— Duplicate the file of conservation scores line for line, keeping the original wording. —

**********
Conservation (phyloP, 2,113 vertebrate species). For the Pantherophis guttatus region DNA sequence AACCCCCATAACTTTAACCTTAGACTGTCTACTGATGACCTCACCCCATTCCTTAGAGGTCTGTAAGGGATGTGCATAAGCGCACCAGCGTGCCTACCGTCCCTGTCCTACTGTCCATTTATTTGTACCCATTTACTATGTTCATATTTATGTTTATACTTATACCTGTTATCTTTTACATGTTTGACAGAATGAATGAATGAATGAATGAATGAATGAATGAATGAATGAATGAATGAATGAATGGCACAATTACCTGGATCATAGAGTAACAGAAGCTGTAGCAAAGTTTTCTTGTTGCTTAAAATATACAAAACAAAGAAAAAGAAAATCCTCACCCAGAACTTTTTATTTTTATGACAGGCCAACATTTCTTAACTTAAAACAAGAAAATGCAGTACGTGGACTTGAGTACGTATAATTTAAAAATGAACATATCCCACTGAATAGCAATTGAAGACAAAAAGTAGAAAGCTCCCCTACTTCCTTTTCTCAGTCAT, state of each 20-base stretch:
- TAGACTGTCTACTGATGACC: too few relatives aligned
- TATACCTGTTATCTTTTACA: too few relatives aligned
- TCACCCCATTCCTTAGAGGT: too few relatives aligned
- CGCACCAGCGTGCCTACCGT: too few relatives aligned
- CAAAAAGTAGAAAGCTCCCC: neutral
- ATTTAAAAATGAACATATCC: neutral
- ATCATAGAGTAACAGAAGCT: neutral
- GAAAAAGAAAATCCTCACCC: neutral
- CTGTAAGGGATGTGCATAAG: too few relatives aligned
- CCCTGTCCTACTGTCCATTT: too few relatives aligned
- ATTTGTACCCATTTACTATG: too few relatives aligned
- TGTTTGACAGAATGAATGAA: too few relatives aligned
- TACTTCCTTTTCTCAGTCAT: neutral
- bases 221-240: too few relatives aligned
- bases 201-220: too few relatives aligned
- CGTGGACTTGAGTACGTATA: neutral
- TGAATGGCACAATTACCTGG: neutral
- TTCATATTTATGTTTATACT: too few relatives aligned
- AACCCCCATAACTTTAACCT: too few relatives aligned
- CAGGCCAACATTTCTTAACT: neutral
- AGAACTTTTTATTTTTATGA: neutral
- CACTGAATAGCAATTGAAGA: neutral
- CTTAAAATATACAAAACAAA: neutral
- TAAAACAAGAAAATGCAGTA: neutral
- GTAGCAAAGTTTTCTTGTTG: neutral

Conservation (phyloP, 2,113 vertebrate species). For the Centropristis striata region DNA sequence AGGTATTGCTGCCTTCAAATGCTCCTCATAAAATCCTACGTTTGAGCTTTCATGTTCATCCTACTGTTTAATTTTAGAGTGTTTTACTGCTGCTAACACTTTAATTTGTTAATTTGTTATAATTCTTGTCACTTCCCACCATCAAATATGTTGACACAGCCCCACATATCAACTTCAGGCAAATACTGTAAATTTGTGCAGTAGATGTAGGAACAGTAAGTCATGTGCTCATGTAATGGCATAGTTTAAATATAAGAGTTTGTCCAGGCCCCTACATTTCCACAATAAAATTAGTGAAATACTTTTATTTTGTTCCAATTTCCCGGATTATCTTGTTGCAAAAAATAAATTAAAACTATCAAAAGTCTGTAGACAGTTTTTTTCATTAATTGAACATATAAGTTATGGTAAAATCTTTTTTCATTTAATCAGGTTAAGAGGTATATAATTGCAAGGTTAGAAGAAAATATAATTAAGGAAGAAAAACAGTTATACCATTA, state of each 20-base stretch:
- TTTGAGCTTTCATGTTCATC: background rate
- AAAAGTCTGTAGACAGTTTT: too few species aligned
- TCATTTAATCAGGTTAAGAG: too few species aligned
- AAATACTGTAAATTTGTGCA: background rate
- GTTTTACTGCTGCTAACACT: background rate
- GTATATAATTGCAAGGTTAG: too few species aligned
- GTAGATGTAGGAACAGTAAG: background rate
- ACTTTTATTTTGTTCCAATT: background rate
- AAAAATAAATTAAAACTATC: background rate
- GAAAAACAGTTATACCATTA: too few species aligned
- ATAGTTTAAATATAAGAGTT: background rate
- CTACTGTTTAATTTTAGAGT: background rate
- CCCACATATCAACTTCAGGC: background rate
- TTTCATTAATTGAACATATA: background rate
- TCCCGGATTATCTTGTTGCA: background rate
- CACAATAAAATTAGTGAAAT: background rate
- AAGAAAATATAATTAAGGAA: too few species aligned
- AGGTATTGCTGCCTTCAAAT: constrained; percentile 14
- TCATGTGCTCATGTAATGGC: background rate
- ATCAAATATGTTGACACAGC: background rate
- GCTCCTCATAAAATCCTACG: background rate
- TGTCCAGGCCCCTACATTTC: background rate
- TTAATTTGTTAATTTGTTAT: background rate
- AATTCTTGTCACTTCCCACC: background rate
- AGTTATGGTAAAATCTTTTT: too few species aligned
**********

Conservation (phyloP, 2,113 vertebrate species). For the Pantherophis guttatus region DNA sequence AACCCCCATAACTTTAACCTTAGACTGTCTACTGATGACCTCACCCCATTCCTTAGAGGTCTGTAAGGGATGTGCATAAGCGCACCAGCGTGCCTACCGTCCCTGTCCTACTGTCCATTTATTTGTACCCATTTACTATGTTCATATTTATGTTTATACTTATACCTGTTATCTTTTACATGTTTGACAGAATGAATGAATGAATGAATGAATGAATGAATGAATGAATGAATGAATGAATGAATGGCACAATTACCTGGATCATAGAGTAACAGAAGCTGTAGCAAAGTTTTCTTGTTGCTTAAAATATACAAAACAAAGAAAAAGAAAATCCTCACCCAGAACTTTTTATTTTTATGACAGGCCAACATTTCTTAACTTAAAACAAGAAAATGCAGTACGTGGACTTGAGTACGTATAATTTAAAAATGAACATATCCCACTGAATAGCAATTGAAGACAAAAAGTAGAAAGCTCCCCTACTTCCTTTTCTCAGTCAT, state of each 20-base stretch:
- TAGACTGTCTACTGATGACC: too few relatives aligned
- TATACCTGTTATCTTTTACA: too few relatives aligned
- TCACCCCATTCCTTAGAGGT: too few relatives aligned
- CGCACCAGCGTGCCTACCGT: too few relatives aligned
- CAAAAAGTAGAAAGCTCCCC: neutral
- ATTTAAAAATGAACATATCC: neutral
- ATCATAGAGTAACAGAAGCT: neutral
- GAAAAAGAAAATCCTCACCC: neutral
- CTGTAAGGGATGTGCATAAG: too few relatives aligned
- CCCTGTCCTACTGTCCATTT: too few relatives aligned
- ATTTGTACCCATTTACTATG: too few relatives aligned
- TGTTTGACAGAATGAATGAA: too few relatives aligned
- TACTTCCTTTTCTCAGTCAT: neutral
- bases 221-240: too few relatives aligned
- bases 201-220: too few relatives aligned
- CGTGGACTTGAGTACGTATA: neutral
- TGAATGGCACAATTACCTGG: neutral
- TTCATATTTATGTTTATACT: too few relatives aligned
- AACCCCCATAACTTTAACCT: too few relatives aligned
- CAGGCCAACATTTCTTAACT: neutral
- AGAACTTTTTATTTTTATGA: neutral
- CACTGAATAGCAATTGAAGA: neutral
- CTTAAAATATACAAAACAAA: neutral
- TAAAACAAGAAAATGCAGTA: neutral
- GTAGCAAAGTTTTCTTGTTG: neutral

Conservation (phyloP, 2,113 vertebrate species). For the Centropristis striata region DNA sequence AGGTATTGCTGCCTTCAAATGCTCCTCATAAAATCCTACGTTTGAGCTTTCATGTTCATCCTACTGTTTAATTTTAGAGTGTTTTACTGCTGCTAACACTTTAATTTGTTAATTTGTTATAATTCTTGTCACTTCCCACCATCAAATATGTTGACACAGCCCCACATATCAACTTCAGGCAAATACTGTAAATTTGTGCAGTAGATGTAGGAACAGTAAGTCATGTGCTCATGTAATGGCATAGTTTAAATATAAGAGTTTGTCCAGGCCCCTACATTTCCACAATAAAATTAGTGAAATACTTTTATTTTGTTCCAATTTCCCGGATTATCTTGTTGCAAAAAATAAATTAAAACTATCAAAAGTCTGTAGACAGTTTTTTTCATTAATTGAACATATAAGTTATGGTAAAATCTTTTTTCATTTAATCAGGTTAAGAGGTATATAATTGCAAGGTTAGAAGAAAATATAATTAAGGAAGAAAAACAGTTATACCATTA, state of each 20-base stretch:
- TTTGAGCTTTCATGTTCATC: background rate
- AAAAGTCTGTAGACAGTTTT: too few species aligned
- TCATTTAATCAGGTTAAGAG: too few species aligned
- AAATACTGTAAATTTGTGCA: background rate
- GTTTTACTGCTGCTAACACT: background rate
- GTATATAATTGCAAGGTTAG: too few species aligned
- GTAGATGTAGGAACAGTAAG: background rate
- ACTTTTATTTTGTTCCAATT: background rate
- AAAAATAAATTAAAACTATC: background rate
- GAAAAACAGTTATACCATTA: too few species aligned
- ATAGTTTAAATATAAGAGTT: background rate
- CTACTGTTTAATTTTAGAGT: background rate
- CCCACATATCAACTTCAGGC: background rate
- TTTCATTAATTGAACATATA: background rate
- TCCCGGATTATCTTGTTGCA: background rate
- CACAATAAAATTAGTGAAAT: background rate
- AAGAAAATATAATTAAGGAA: too few species aligned
- AGGTATTGCTGCCTTCAAAT: constrained; percentile 14
- TCATGTGCTCATGTAATGGC: background rate
- ATCAAATATGTTGACACAGC: background rate
- GCTCCTCATAAAATCCTACG: background rate
- TGTCCAGGCCCCTACATTTC: background rate
- TTAATTTGTTAATTTGTTAT: background rate
- AATTCTTGTCACTTCCCACC: background rate
- AGTTATGGTAAAATCTTTTT: too few species aligned